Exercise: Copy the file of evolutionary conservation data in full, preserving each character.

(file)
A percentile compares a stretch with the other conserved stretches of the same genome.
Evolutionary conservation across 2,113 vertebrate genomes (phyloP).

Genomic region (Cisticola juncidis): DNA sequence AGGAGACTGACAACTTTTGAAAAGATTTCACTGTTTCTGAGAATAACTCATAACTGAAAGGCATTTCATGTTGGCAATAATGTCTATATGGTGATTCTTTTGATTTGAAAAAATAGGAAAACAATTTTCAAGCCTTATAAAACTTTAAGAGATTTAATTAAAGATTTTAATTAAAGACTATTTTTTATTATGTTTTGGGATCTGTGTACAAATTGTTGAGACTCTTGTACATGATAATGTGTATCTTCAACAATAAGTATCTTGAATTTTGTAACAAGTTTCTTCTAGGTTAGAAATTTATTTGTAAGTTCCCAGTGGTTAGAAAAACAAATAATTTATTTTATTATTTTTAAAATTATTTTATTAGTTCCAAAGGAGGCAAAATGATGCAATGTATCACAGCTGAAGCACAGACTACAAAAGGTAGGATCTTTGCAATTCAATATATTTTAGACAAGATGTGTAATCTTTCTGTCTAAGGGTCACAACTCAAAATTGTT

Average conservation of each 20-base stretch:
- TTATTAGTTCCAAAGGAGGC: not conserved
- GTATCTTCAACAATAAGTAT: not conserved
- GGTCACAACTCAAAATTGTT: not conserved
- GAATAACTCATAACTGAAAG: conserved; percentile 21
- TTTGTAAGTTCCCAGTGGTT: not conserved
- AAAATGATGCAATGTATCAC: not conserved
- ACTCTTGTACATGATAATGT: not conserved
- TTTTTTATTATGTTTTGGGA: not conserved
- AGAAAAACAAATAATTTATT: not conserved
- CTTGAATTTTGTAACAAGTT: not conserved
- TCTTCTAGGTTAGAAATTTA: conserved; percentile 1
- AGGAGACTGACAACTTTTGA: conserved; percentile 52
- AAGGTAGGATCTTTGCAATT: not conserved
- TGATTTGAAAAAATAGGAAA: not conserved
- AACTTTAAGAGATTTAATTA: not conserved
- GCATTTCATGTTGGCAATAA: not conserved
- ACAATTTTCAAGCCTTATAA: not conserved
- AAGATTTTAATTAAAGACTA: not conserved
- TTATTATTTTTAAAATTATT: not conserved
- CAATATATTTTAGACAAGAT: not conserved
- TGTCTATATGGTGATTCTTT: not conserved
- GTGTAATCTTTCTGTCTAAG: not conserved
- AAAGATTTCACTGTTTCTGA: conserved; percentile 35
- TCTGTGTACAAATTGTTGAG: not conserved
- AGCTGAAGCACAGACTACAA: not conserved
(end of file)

A percentile compares a stretch with the other conserved stretches of the same genome.
Evolutionary conservation across 2,113 vertebrate genomes (phyloP).

Genomic region (Cisticola juncidis): DNA sequence AGGAGACTGACAACTTTTGAAAAGATTTCACTGTTTCTGAGAATAACTCATAACTGAAAGGCATTTCATGTTGGCAATAATGTCTATATGGTGATTCTTTTGATTTGAAAAAATAGGAAAACAATTTTCAAGCCTTATAAAACTTTAAGAGATTTAATTAAAGATTTTAATTAAAGACTATTTTTTATTATGTTTTGGGATCTGTGTACAAATTGTTGAGACTCTTGTACATGATAATGTGTATCTTCAACAATAAGTATCTTGAATTTTGTAACAAGTTTCTTCTAGGTTAGAAATTTATTTGTAAGTTCCCAGTGGTTAGAAAAACAAATAATTTATTTTATTATTTTTAAAATTATTTTATTAGTTCCAAAGGAGGCAAAATGATGCAATGTATCACAGCTGAAGCACAGACTACAAAAGGTAGGATCTTTGCAATTCAATATATTTTAGACAAGATGTGTAATCTTTCTGTCTAAGGGTCACAACTCAAAATTGTT

Average conservation of each 20-base stretch:
- TTATTAGTTCCAAAGGAGGC: not conserved
- GTATCTTCAACAATAAGTAT: not conserved
- GGTCACAACTCAAAATTGTT: not conserved
- GAATAACTCATAACTGAAAG: conserved; percentile 21
- TTTGTAAGTTCCCAGTGGTT: not conserved
- AAAATGATGCAATGTATCAC: not conserved
- ACTCTTGTACATGATAATGT: not conserved
- TTTTTTATTATGTTTTGGGA: not conserved
- AGAAAAACAAATAATTTATT: not conserved
- CTTGAATTTTGTAACAAGTT: not conserved
- TCTTCTAGGTTAGAAATTTA: conserved; percentile 1
- AGGAGACTGACAACTTTTGA: conserved; percentile 52
- AAGGTAGGATCTTTGCAATT: not conserved
- TGATTTGAAAAAATAGGAAA: not conserved
- AACTTTAAGAGATTTAATTA: not conserved
- GCATTTCATGTTGGCAATAA: not conserved
- ACAATTTTCAAGCCTTATAA: not conserved
- AAGATTTTAATTAAAGACTA: not conserved
- TTATTATTTTTAAAATTATT: not conserved
- CAATATATTTTAGACAAGAT: not conserved
- TGTCTATATGGTGATTCTTT: not conserved
- GTGTAATCTTTCTGTCTAAG: not conserved
- AAAGATTTCACTGTTTCTGA: conserved; percentile 35
- TCTGTGTACAAATTGTTGAG: not conserved
- AGCTGAAGCACAGACTACAA: not conserved